Currently the Supreme Court of India is hearing a very important case pertaining to Indian Parliament’s decision to abrogate article 370 of Indian Constitution that had given special powers and privileges to state of Jammu and Kashmir. While making his submission Senior Advocate Rakesh Dwivedi in early of part his speech (full speech is available on YouTube) made a reference to Atlantic Charter (around 90 second mark). To be honest, the mention of Atlantic Charter was a surprise but what is not a surprise is very little media coverage this got. Why was I surprised with mention of Atlantic Charter in the Supreme Court? The answer is very simple. It finds very little reference or mention in popular history in India. This includes newspapers, magazines and even history textbooks. So, before we go any further, lets understand what Atlantic Charter and its significance is on shaping the world after World War 2 including formation of current institutions like United Nations.

Atlantic Charter was a joint statement issued by British Prime Minister Sir Winston Churchill and American President Franklin D Roosevelt (FDR). This statement was issued on August 14, 1941. One important and nuanced point to note here is … this statement was issued about 4 months before bombing of Pearl Harbor by Imperial Japan (this attack is considered America’s “official” entry in World War 2). The Atlantic charter had 8 clauses. From India’s standpoint, 3rd clause called “Right to Self- Determination” was very important. Most historians agree that this provided hope to British colonies that their freedom could be achieved. After this news reached India’s shore, British Prime Minister Sir Winston Churchill made it clear that this clause did not apply to British rule in India.

For President Roosevelt right to self-determination was a guiding principle. He disagreed with British Prime Minister Churchill with regards to India’s independence. According to some media reports, FDR insisted on India’s independence as one of the pre-conditions for America’s involvement in WW2. However, while Churchill was adamantly against extending the principles of the charter to Britain’s colonies, President Roosevelt wanted Britain to commit to decolonization. Captain Elliott Roosevelt, FDR’s son and military aide, was present in those meetings and has described these conversations in his book, “As He Saw It”.  Accounts from the book and declassified documents do show FDR had continued concerns over British Governments treatment of India.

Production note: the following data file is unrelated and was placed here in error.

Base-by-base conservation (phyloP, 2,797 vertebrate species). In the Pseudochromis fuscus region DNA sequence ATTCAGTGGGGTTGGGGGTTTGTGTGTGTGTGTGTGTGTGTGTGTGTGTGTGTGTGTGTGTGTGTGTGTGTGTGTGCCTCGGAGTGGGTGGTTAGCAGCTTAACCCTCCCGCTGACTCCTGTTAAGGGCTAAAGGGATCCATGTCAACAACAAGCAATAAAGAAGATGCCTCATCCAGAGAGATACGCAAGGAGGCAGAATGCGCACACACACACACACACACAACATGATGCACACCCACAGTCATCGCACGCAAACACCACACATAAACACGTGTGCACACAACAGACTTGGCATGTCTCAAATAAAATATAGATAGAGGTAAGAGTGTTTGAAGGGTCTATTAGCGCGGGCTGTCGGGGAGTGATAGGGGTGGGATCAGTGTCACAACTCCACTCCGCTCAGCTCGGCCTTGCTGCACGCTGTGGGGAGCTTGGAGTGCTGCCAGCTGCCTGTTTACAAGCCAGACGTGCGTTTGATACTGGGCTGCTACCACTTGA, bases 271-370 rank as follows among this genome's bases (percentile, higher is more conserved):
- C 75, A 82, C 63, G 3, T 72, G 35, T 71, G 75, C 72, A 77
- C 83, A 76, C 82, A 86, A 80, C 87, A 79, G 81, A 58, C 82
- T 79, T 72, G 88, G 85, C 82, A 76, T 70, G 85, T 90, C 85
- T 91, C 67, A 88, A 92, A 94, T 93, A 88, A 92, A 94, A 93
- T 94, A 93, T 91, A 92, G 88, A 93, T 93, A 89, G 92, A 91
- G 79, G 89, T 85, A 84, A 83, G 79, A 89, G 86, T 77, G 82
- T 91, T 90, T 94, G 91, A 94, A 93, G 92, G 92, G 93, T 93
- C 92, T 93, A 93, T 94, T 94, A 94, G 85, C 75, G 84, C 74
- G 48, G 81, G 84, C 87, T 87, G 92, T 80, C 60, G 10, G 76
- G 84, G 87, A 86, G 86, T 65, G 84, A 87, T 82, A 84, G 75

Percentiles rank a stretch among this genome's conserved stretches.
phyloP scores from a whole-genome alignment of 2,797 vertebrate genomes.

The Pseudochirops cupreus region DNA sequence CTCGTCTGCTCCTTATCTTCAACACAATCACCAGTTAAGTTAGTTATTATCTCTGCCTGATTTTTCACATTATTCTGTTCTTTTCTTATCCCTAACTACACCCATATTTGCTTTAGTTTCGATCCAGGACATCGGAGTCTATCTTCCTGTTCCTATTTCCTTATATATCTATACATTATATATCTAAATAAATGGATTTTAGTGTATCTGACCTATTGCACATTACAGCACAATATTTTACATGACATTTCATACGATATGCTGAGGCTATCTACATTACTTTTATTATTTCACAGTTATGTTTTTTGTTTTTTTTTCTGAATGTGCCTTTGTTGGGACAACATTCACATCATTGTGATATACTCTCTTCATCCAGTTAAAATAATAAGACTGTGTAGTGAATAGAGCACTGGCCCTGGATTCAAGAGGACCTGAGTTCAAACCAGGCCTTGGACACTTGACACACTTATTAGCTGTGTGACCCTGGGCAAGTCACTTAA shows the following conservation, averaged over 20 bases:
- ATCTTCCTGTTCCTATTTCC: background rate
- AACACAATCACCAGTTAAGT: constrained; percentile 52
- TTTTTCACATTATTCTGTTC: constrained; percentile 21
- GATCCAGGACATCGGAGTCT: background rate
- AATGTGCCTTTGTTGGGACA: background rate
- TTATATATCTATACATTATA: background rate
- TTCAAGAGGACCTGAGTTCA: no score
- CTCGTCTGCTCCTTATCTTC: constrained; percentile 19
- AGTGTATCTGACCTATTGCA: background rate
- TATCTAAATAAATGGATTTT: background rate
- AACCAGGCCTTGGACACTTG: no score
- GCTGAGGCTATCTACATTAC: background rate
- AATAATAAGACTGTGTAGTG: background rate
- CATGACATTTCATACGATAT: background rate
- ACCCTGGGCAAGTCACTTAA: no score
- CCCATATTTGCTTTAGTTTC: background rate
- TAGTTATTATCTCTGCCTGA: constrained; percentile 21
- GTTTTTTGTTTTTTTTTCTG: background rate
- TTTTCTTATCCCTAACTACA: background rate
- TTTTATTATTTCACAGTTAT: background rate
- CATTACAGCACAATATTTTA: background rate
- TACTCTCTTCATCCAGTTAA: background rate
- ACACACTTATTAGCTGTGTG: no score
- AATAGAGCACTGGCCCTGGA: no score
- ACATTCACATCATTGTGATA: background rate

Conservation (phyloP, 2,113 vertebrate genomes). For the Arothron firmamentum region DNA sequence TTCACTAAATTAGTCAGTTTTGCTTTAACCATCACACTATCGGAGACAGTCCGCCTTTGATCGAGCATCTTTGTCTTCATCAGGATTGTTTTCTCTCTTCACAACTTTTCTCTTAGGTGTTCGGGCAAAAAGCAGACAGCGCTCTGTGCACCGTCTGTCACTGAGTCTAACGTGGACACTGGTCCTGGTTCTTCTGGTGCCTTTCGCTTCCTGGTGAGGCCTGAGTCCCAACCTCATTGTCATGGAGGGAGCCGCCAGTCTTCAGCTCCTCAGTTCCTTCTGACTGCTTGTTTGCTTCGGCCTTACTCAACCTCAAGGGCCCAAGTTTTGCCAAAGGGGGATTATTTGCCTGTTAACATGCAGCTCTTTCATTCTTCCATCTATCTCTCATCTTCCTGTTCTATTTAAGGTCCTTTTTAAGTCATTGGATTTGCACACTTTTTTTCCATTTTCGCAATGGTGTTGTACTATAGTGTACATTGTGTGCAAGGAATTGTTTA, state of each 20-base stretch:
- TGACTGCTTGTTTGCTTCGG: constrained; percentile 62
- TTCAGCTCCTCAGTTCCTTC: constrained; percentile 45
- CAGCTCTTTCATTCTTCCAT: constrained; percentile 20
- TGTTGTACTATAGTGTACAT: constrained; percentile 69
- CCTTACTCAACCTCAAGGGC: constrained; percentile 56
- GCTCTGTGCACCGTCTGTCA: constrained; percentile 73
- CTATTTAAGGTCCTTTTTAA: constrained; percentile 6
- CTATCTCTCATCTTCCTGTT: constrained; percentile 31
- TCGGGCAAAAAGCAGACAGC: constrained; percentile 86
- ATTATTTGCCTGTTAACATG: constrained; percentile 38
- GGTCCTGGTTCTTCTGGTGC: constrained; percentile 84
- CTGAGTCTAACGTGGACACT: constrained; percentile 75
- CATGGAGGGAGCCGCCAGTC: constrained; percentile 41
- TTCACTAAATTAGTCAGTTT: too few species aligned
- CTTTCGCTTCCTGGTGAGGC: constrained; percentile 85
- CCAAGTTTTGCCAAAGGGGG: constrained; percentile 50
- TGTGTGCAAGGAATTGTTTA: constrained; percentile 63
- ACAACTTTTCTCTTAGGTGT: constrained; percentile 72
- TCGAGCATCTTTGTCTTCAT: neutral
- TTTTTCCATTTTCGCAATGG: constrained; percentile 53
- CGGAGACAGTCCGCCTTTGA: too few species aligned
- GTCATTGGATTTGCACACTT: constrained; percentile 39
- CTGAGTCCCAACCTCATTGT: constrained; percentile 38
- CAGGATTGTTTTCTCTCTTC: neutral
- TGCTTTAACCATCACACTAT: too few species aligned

On Memorial Day 1942 (Monday May 25, 1942) America’s Under Secretary of State Sumner Welles gave a speech at Arlington National Cemetery. His closing remarks were –

“If this war is in fact a war for the liberation of peoples it must assure the sovereign equality of peoples throughout the world, as well as in the world of the Americas. Our victory must bring in its train the liberation of all peoples. Discrimination between peoples because of their race, creed or color must be abolished. The age of imperialism is ended. The right of a people to their freedom must be recognized, as the civilized world long since recognized the right of an individual to his personal freedom. The principles of the Atlantic Charter must be guaranteed to the world as a whole-in all oceans and in all continents. And so, in the fullness of God’s time when the victory is won, the people of the United States will once more be afforded the opportunity to play their part in the determination of the kind of world in which they will live. With courage and with vision they can yet secure the future safety of their country and of its free institutions and help the nations of the earth back into the paths of peace. Then, on some future Memorial Day, the American people, as they mark the graves of those who died in battle for their country in these last two World Wars, can at last truly say-“Sleep on in quiet and in peace; the victory you made it possible for us to win has now been placed at the service of your country and of humanity; your sacrifice has not been made in vain.”

The reference to end of imperialism was very much about British rule and independence of its various colonies in Asia and Africa. In my opinion America’s role in India’s freedom struggle is not discussed enough. Starting from Gadhar movement (which lead to rise of Sardar Jawala Singh aka Potato King) in Gurudwaras of California to FDR putting pressure on British Government, there have been significant contributions. Hopefully, one day this wrong would be corrected. As India and America get closer in 21st century, it’s important to highlight these historical ties to put relationship between world’s oldest and largest democracy in context. This would help future generations understand this collaboration has been about democratic values and not about outsourcing for cheap labor!

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